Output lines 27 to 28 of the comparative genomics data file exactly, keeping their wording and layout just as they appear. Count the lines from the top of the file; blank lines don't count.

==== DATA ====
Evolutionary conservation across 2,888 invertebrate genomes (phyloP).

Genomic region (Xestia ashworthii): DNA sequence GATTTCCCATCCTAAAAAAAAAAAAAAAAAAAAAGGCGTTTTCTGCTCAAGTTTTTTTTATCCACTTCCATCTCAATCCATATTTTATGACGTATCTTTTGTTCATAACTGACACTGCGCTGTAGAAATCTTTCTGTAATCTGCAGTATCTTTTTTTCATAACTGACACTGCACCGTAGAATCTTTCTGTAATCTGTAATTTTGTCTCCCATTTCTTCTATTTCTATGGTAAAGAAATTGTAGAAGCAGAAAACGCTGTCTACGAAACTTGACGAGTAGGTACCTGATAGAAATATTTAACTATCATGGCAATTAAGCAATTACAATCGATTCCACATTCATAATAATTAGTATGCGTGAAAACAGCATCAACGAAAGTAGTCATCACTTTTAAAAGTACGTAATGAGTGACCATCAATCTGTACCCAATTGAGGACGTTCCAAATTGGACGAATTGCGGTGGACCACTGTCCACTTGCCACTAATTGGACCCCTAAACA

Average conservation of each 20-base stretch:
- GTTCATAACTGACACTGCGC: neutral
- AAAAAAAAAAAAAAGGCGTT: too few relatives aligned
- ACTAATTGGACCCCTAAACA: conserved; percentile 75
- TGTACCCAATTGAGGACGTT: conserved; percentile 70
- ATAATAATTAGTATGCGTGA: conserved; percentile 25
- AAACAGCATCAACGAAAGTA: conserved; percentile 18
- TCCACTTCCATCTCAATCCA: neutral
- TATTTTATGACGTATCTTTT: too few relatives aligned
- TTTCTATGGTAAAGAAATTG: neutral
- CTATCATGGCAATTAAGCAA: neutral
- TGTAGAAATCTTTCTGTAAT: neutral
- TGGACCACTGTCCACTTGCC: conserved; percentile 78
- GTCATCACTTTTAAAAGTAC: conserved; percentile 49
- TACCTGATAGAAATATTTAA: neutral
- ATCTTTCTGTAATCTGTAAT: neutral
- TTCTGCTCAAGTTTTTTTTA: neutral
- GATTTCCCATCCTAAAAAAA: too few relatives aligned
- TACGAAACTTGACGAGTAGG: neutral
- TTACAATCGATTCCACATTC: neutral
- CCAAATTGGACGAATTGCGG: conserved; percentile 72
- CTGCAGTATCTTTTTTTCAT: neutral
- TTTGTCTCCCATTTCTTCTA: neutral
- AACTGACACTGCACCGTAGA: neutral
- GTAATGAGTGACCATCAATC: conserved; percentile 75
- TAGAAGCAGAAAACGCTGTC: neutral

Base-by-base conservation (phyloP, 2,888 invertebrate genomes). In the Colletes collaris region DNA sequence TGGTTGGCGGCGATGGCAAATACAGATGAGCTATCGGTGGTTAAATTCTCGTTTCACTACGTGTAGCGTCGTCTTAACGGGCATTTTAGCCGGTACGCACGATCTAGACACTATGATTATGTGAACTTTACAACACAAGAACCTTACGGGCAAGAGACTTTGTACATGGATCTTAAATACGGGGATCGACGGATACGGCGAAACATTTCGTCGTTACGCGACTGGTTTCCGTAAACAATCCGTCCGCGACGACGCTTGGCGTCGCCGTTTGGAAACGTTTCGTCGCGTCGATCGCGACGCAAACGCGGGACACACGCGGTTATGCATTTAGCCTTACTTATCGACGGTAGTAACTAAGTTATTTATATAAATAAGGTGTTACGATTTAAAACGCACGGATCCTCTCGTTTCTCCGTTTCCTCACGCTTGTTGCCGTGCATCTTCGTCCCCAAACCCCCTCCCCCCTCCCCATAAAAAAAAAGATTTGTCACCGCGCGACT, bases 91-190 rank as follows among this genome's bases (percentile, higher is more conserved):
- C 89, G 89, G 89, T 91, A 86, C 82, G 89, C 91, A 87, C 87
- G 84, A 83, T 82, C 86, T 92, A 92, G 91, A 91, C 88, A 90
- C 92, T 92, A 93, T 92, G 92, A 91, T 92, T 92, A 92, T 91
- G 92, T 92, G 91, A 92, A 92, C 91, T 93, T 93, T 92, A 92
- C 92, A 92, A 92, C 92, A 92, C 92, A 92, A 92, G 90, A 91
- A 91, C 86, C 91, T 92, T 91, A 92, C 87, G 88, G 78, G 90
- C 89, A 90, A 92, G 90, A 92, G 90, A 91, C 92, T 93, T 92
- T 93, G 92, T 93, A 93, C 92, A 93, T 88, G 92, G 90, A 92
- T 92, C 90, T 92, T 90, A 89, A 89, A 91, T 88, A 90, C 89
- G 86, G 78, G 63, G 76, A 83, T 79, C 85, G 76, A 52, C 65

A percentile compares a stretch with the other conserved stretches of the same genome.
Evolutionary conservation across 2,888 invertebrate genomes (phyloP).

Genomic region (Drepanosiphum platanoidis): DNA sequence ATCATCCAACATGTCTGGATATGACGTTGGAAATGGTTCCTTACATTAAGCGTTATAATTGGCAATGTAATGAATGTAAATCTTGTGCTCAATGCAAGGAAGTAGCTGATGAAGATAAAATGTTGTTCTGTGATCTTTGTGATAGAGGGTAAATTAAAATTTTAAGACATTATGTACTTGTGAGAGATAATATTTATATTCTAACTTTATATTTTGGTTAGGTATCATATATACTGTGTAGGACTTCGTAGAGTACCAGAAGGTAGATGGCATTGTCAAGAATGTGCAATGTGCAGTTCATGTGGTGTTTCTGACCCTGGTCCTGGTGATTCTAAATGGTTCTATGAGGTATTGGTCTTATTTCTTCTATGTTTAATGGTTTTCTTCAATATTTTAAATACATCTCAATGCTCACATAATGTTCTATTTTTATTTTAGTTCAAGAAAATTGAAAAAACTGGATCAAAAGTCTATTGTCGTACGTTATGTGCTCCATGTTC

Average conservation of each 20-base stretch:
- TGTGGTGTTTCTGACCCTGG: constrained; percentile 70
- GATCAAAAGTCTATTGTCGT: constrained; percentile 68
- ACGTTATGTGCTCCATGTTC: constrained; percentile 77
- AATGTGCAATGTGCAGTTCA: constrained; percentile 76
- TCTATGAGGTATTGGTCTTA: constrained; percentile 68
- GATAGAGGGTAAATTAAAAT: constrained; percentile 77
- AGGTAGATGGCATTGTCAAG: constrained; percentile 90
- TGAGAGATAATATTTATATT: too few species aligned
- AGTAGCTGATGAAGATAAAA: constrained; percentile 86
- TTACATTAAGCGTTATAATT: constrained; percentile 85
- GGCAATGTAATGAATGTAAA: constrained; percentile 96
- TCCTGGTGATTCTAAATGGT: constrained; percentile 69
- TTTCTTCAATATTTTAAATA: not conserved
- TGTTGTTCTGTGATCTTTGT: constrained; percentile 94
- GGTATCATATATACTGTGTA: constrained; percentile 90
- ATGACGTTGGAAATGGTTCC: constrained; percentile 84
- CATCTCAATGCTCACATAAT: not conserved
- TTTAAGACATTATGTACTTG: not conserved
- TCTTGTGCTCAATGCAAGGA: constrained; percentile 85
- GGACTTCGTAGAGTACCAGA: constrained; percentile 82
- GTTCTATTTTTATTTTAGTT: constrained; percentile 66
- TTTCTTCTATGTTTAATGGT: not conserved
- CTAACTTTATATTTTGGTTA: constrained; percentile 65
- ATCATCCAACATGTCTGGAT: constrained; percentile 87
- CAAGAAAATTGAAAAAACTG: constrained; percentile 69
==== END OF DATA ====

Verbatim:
- GTAATGAGTGACCATCAATC: conserved; percentile 75
- TAGAAGCAGAAAACGCTGTC: neutral